Answer = In keeping with taking legend, myth or factual personalities clouded in mist, from the past. I am going to be taking the Homeric poems and giving them a gritty update. I will attempt to show the politics of the time and offer differing reasons for war and the consequences of the fall of Troy. Im hoping that this book will show a different side to my writing…but I suppose only the reader will testify to my success.

 

 

Roma Amor by Sherry Christie

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Whenever I think of Caligula, I see John Hurt’s I,Claudius portrayal, one of a madman ruling an empire.  In Roma Amor, we find a different Caligula, one who is still working out how to be Emperor while trying to keep at bay the tormenting demons in his mind.  This story, while it is certainly about Caligula, is more than that.  Marcus Carinna returns to Rome, a successful military campaign completed and hostages in tow and finds himself in a struggle to find the truth about his family and the truth behind Caligula’s rise to power.  It is also a tale of loyalties, mostly misspent loyalties, to the greater good of Rome.  I found it easy to like Carinna and likewise felt the pain and anguish he experiences throughout the book.  Indeed, that is one of the strengths of the story, that the characters, real and fictitious, are believable; no matter their station or role.  The plots and subplots keep the reader guessing as Carinna and Caligula head into a clash of wills; a clash that an emperor usually wins…but I will leave it at that.  3.8 stars

The Blood Crows by Simon Scarrow

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The duo of Cato and Macro once again are in the middle of a mess; this time in Britannia fighting against the formidable leader, Caratacus.  Of course, that isn’t enough for the author as there is also the challenge presented by a rogue centurion and his fellow Thracian auxiliary cohort.  A robust, heart pounding tale of bravery and steadfast loyalty awaits the reader in this 12th episode in the series.   Life was hard at these frontier outposts and the author excels at bringing those hardships to life.  It is also a continued strengthening of the bond between Cato and Macro despite that Cato now outranks his friend and mentor.  4.3 stars

Under the Approaching Dark by Anna Belfrage

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With the deposing of Edward II, the ruler over England is now Edward III, though he is ruled by his mother Queen Isabella and her lover, the formidable Lord Mortimer.  Adam now serves the young King, his loyalty is resolute even though he still harbors great affection for Mortimer.  In this, the third tale of Adam and his wife Kit, the author brings to life the increasing tension in the royal court as Edward III comes of an age where he longs to shed his keepers and take up the mantle of kingship on his own.  It is a story filled with twists and turns; the emotional frailties of the human spirit; the battle for control of the crown; the longing for home and loved ones.  It is also a story of love and romance; Isabella and Mortimer, Edward and his young wife Phillipa, and most especially between Adam and Kit.  The author is on her game when it comes to the foibles and joys of the bonds of love.  An eloquent, page turning drama awaits the reader, though I must admit to having to stop turning pages when Kit and Adam are – well you’ll see for yourself.  🙂  I’ve come to appreciate the amazing talent Anna Belfrage has exhibited in drawing me into the stories she writes, and Under the Approaching Dark is another fine example of that talent.  5 stars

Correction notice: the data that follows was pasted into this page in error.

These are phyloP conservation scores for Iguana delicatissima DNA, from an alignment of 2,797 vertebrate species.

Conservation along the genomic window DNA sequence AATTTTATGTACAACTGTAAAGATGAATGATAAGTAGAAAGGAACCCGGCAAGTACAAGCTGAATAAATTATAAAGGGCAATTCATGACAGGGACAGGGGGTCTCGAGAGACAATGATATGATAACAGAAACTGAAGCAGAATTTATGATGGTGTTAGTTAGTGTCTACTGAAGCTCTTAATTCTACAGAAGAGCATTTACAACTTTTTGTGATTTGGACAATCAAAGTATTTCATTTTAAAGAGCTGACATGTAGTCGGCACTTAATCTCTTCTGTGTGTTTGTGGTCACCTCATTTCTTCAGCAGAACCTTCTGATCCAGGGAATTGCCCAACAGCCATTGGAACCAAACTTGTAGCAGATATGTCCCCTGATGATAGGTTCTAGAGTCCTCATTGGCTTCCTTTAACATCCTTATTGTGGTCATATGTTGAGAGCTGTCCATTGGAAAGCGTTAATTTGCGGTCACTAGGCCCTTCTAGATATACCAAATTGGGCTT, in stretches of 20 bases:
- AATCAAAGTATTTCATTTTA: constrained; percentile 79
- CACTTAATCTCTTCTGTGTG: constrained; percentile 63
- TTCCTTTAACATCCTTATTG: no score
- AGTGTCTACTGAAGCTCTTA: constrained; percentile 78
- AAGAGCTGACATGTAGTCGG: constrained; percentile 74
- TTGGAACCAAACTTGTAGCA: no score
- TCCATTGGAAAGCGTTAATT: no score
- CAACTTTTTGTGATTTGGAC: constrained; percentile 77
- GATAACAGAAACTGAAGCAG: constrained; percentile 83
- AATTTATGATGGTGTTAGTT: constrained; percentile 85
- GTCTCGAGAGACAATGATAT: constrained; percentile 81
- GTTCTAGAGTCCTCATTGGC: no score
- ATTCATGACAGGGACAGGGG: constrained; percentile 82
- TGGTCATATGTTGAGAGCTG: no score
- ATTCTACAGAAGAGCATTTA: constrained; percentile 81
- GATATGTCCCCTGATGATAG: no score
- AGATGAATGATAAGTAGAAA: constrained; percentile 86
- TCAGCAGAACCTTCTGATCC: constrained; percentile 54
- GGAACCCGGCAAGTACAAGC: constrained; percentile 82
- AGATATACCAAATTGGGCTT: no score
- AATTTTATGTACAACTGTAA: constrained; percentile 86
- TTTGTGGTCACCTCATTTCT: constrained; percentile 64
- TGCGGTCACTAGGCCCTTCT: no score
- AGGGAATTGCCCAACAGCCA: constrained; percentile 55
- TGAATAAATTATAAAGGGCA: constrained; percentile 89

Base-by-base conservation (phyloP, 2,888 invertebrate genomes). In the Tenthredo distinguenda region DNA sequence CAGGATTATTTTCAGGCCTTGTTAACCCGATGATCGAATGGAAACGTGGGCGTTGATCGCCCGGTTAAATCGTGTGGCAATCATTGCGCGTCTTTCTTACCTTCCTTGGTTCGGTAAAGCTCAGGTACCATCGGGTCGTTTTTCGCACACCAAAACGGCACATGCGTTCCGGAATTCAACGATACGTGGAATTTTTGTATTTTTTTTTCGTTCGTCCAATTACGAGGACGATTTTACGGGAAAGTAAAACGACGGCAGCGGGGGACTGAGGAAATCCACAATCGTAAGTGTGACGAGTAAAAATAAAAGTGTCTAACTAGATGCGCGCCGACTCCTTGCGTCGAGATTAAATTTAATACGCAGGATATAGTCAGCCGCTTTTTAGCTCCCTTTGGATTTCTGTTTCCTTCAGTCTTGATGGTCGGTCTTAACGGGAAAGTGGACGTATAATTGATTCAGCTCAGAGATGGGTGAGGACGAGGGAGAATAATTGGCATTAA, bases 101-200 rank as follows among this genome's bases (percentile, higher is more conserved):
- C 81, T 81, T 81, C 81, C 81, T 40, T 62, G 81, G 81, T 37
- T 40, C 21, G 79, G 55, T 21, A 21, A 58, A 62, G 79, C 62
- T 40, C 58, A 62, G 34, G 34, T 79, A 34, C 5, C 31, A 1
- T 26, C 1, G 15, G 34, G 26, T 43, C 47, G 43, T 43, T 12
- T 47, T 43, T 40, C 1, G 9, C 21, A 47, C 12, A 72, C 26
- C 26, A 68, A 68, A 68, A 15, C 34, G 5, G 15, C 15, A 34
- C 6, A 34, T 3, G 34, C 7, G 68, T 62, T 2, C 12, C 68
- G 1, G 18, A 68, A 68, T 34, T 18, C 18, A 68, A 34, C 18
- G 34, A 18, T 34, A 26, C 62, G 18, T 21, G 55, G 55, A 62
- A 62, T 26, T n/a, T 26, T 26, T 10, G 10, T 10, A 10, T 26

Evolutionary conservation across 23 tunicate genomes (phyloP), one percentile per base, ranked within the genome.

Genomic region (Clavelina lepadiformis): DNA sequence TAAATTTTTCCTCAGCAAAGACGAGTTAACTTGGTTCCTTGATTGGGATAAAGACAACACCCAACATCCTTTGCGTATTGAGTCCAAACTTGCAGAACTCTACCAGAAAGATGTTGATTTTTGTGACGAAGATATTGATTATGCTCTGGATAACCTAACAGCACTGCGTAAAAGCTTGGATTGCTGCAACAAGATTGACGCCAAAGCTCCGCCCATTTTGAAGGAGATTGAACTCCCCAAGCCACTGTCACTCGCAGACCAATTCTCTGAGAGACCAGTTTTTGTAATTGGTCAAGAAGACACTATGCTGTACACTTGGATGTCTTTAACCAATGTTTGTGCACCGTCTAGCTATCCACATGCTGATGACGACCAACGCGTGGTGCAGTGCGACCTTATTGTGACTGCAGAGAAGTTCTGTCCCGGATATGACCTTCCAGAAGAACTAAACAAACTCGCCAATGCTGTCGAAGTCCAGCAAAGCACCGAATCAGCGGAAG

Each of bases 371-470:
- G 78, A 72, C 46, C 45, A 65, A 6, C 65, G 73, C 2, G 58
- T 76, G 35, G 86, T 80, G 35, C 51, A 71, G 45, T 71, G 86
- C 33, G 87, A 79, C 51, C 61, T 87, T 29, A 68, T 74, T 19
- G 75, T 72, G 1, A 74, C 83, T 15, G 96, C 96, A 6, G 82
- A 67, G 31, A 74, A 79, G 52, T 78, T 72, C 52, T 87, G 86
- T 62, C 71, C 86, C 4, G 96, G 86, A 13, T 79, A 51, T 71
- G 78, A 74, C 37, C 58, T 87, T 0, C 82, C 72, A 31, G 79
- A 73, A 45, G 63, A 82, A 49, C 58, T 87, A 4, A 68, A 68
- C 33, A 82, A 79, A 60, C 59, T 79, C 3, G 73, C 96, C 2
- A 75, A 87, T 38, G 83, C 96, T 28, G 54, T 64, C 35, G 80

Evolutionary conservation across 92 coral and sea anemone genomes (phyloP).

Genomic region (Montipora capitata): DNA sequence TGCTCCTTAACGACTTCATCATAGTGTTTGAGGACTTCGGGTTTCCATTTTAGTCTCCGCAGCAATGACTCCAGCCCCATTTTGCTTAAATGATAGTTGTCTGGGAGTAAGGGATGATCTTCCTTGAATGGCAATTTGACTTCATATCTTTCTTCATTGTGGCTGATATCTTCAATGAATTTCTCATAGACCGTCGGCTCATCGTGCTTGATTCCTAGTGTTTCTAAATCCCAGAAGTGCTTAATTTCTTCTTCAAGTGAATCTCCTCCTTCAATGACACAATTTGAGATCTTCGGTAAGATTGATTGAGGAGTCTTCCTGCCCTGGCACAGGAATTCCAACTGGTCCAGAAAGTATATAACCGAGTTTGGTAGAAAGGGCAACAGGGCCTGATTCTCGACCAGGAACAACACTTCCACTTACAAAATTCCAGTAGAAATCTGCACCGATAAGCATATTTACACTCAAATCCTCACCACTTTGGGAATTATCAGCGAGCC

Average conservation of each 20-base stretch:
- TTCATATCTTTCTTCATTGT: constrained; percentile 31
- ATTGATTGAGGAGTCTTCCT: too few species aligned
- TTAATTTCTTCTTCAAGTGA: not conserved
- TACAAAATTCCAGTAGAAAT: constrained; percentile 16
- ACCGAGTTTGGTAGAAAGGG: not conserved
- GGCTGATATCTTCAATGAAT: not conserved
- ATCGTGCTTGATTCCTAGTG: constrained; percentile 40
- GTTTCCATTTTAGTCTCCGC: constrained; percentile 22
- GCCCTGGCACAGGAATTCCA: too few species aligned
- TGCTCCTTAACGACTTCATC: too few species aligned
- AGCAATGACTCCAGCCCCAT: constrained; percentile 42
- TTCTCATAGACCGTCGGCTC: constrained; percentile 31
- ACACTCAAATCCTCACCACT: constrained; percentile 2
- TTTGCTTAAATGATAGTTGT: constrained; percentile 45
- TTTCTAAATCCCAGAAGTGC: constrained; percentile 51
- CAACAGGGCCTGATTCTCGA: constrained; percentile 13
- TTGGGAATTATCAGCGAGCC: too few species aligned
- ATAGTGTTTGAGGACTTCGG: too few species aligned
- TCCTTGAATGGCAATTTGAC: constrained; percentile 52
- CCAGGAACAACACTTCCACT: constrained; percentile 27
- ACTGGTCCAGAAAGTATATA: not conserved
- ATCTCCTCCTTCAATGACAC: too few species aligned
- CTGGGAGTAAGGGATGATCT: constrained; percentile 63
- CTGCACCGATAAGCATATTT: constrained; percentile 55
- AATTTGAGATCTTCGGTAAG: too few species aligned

Book Review: Clash of Empires – The Mallory Saga by Paul Bennett #RBRT #historical fiction #family saga

A wonderful review..I am chuffed.

SaylingAway

I chose to read this book for Rosie’s book review team because my knowledge of the French and Indian Wars is limited to what I learned reading The Last of the Mohegans by James Fennimore Cooper and Northwest Passage by a Maine author I revere: Kenneth Roberts. I hoped to increase my knowledge with Clash of Empires and the book did not disappoint.

This first book, The Mallory Saga, is modestly described as follow: “In 1750, the Mallory family moved to the western Pennsylvania frontier, seeking a home and a future. Clash of Empires reveals the harrowing experiences of a colonial family drawn into the seven-year conflict between the British and French for control of the continent – the French and Indian War.”

What an understatement this blurb is! The book is so much more, populated by three-dimensional characters, embedded in a story that has you on the edge of…